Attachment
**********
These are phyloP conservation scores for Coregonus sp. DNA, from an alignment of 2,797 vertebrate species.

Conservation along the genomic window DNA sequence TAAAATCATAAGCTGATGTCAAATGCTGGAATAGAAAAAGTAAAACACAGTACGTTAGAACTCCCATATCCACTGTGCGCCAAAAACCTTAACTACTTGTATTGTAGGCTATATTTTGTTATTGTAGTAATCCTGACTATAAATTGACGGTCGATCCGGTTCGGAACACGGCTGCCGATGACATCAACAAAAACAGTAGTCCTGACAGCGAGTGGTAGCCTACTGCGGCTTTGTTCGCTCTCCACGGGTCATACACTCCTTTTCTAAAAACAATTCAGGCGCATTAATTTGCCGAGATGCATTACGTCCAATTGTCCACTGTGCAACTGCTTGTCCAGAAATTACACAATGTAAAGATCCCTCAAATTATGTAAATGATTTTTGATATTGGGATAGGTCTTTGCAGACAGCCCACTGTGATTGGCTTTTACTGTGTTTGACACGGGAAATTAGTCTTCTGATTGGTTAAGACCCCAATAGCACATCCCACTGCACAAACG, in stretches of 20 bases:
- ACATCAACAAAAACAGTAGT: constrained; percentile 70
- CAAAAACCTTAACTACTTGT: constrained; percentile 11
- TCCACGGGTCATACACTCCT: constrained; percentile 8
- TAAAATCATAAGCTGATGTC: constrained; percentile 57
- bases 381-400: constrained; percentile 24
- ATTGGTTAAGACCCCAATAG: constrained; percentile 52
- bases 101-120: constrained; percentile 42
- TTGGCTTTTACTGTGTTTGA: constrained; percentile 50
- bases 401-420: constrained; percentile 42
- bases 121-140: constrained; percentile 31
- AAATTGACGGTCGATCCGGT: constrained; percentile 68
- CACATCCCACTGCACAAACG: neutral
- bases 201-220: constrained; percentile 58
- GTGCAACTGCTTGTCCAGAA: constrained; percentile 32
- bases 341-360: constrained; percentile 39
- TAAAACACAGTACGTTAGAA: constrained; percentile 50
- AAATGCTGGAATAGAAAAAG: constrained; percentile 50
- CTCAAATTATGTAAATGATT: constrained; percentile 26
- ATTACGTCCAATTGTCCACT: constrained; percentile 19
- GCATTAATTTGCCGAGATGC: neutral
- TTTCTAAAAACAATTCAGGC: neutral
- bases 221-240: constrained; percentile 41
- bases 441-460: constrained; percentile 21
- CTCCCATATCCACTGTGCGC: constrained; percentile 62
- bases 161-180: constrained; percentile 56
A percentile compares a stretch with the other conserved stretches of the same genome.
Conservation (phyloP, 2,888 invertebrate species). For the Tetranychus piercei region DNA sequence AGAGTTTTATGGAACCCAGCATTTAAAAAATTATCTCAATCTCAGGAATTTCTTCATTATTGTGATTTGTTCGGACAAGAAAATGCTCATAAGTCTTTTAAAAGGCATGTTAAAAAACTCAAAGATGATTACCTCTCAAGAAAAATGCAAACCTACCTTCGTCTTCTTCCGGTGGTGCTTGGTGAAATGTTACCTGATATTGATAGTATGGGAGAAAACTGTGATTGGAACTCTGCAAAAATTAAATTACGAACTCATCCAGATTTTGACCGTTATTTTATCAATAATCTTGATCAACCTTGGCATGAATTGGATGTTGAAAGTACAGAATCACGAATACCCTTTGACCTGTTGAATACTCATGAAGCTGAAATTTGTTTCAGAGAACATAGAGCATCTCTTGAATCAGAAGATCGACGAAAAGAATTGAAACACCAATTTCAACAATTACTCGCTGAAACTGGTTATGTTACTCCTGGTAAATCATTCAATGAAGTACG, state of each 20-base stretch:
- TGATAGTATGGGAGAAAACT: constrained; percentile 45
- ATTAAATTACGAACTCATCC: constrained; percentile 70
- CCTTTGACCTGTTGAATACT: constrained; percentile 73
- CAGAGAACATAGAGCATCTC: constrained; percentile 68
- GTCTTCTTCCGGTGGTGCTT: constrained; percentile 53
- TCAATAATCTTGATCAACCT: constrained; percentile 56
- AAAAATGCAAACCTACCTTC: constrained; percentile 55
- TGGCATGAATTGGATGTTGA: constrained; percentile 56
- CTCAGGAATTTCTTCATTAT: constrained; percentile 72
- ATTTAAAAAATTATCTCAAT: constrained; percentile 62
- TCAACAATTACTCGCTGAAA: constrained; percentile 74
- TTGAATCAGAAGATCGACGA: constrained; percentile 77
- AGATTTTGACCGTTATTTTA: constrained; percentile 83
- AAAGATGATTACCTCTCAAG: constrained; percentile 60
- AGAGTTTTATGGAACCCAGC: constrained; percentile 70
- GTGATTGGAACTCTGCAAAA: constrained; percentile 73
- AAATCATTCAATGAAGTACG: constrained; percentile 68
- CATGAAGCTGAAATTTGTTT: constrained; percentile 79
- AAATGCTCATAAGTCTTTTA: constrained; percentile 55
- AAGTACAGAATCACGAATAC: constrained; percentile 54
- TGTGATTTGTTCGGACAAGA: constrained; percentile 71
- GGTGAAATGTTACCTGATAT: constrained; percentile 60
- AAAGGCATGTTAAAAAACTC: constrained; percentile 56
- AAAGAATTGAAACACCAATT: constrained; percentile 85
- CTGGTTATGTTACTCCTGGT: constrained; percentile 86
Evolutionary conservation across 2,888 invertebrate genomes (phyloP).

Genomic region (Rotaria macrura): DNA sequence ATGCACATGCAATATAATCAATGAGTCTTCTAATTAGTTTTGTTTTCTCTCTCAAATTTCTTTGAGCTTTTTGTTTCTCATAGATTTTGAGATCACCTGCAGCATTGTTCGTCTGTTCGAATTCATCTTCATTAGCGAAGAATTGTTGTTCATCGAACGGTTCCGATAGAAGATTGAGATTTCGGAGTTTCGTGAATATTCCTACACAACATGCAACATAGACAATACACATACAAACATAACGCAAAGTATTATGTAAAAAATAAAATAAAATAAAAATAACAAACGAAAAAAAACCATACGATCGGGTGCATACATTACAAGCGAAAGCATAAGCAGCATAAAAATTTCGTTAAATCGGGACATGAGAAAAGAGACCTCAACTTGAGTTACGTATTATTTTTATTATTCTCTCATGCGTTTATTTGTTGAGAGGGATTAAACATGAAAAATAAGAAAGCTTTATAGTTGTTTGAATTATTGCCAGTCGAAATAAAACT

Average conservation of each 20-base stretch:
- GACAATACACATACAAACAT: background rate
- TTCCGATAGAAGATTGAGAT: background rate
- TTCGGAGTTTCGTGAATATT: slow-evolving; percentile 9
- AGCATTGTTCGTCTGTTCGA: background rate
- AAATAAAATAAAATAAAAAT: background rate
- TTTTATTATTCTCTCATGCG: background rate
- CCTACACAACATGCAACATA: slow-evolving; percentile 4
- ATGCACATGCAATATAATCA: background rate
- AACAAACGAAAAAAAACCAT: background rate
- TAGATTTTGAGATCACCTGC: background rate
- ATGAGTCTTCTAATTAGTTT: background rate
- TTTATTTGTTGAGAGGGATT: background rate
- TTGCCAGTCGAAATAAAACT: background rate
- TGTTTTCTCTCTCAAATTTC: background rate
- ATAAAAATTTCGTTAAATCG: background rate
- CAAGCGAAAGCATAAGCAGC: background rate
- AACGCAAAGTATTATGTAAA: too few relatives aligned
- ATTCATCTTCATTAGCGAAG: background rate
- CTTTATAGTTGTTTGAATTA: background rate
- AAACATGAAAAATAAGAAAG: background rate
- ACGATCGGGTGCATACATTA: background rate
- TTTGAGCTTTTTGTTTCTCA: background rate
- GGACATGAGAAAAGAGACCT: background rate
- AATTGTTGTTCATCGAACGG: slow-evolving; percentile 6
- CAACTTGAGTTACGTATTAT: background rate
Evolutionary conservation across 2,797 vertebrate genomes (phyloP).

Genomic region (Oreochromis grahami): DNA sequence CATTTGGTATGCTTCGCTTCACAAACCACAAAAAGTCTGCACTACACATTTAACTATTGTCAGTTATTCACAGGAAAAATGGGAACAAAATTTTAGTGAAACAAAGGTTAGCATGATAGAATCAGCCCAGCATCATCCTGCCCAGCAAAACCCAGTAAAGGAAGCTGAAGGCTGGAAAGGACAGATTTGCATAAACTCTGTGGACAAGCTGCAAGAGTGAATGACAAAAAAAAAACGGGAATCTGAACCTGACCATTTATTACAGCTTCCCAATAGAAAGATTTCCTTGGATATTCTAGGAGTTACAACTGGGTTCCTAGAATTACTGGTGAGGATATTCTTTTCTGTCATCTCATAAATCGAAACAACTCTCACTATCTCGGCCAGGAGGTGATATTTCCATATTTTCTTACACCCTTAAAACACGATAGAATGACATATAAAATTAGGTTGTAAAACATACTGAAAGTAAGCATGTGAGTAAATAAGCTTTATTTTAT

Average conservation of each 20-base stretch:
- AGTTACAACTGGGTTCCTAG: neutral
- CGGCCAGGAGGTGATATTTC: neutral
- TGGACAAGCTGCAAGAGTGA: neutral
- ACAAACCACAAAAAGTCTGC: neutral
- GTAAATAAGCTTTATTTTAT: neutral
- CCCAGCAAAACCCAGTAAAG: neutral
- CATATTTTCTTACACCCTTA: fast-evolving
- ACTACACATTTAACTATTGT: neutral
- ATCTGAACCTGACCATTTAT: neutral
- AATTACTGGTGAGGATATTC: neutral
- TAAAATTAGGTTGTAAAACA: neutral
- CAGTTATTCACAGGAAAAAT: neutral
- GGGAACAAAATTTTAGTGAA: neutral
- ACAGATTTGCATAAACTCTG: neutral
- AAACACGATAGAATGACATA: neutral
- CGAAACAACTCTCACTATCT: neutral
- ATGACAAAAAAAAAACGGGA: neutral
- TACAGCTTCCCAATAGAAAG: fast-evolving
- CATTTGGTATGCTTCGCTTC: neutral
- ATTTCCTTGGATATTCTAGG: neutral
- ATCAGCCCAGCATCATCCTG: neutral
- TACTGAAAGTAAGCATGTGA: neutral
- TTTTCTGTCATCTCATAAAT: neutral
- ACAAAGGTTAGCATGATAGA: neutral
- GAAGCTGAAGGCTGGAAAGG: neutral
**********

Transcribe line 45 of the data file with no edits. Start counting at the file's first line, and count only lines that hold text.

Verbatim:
- GTGATTGGAACTCTGCAAAA: constrained; percentile 73